The construction industry may be hard hit now, but $50 billion in bond money to rebuild California infrastructure will create a renewed demand for skilled labor.
"Quite frankly, I believe that the one thing that's going to pull us out of this recession is construction, public works projects," said Neil Struthers with Building & Construction Trades Council.
Construction is generally a two-tiered workforce -- those who have hands-on experience and project managers with college degrees. However, what construction companies really want is employees who have it all.
"The most valuable guy to me is a guy that's done it and then I can teach him a few things that make him a valuable white collar employee for me," said Tony Mirenda, CEO of TBI Construction.
That is where a new pilot project comes in backed by contractors, educators and labor groups. The California Construction College at San Jose City College is funded by $1.5 million of public and private money.
"They don't have to choose between going to college and going into the trades. They can do both," said Michael Burke, Ph.D., president of San Jose City College.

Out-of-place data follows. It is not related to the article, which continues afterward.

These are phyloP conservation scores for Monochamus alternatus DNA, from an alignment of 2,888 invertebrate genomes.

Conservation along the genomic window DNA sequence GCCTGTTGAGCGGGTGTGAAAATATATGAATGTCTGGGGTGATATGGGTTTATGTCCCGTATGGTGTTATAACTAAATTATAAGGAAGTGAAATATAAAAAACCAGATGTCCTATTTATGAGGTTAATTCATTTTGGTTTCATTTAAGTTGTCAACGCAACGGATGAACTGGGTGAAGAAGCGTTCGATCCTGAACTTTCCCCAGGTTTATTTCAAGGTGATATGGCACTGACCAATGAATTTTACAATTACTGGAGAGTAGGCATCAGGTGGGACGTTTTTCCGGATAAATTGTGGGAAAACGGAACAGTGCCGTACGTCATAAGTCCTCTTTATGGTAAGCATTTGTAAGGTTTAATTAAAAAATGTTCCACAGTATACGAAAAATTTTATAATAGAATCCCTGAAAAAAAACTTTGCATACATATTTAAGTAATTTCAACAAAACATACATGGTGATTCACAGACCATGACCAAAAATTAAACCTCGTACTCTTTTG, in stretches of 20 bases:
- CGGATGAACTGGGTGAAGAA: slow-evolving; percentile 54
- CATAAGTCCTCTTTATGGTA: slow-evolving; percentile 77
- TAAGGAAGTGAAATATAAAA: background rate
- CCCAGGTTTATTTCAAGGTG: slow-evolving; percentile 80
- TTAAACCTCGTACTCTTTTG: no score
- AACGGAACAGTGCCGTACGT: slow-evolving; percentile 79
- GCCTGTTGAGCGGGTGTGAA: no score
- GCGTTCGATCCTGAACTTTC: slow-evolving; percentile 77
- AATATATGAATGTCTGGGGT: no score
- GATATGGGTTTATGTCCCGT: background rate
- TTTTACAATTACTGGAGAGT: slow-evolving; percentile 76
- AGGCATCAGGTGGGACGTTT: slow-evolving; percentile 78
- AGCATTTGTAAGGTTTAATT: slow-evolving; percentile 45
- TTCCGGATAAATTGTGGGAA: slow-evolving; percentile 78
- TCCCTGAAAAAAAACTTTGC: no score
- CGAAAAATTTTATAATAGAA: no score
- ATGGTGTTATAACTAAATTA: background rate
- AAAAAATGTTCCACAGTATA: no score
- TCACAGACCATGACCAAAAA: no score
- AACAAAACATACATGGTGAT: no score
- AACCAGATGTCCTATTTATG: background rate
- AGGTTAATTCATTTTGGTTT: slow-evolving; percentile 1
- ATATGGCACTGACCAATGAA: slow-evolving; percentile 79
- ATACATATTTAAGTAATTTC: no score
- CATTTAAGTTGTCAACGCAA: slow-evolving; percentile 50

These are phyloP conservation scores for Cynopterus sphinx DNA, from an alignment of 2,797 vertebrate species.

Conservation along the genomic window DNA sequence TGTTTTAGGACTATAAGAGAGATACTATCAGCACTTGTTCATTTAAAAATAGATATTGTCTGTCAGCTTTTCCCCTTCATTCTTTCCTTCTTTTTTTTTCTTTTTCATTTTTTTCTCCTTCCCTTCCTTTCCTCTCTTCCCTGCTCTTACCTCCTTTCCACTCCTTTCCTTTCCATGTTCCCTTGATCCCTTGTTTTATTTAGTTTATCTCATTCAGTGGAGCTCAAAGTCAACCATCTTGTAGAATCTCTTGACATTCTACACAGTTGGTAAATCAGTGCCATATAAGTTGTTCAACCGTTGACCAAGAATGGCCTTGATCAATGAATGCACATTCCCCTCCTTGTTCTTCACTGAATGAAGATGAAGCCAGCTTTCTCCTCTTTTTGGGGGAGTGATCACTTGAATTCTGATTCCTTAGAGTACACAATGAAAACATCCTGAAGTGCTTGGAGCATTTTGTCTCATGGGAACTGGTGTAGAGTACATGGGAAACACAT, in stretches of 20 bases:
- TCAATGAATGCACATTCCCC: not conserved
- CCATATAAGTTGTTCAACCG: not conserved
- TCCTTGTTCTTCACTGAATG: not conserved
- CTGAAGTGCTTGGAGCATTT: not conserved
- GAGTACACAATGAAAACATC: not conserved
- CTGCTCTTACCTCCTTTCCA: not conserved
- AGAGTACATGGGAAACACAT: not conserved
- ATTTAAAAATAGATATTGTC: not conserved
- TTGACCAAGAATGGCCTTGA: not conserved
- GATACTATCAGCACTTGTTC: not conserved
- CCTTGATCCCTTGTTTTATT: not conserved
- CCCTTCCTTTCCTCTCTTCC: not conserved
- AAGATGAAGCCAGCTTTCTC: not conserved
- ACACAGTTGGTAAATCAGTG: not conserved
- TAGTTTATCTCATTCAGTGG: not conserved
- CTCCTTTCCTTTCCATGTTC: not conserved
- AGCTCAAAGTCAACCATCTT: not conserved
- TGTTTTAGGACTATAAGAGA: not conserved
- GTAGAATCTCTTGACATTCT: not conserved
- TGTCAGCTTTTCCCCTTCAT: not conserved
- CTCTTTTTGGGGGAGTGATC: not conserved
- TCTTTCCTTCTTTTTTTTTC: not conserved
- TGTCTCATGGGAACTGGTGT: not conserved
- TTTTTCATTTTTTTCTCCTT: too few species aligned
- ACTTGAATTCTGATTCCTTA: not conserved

The California Construction College is not job training or a vocational program. It's a way for people experienced in the construction industry to earn a four-year college degree.
This is the kind of program that would help someone like Bill the plumber. He is licensed with 13 years of work experience but no college degree.
"I would be able to start my own business or go into project management. It presents more doors opened to me," said plumber Bill Guthrie.
The new school starts in the fall of 2009 with about 30 students. All will have been through an apprenticeship program and be sponsored by their employer for higher education. It's the only program of its kind in the nation.
"We're the innovation place and that's true whether you're designing some high-tech thing or you're training the construction workforce of the future," said Democratic Rep. Zoe Lofgren of San Jose.
The concept is expected to be a model and duplicated elsewhere in California and other states.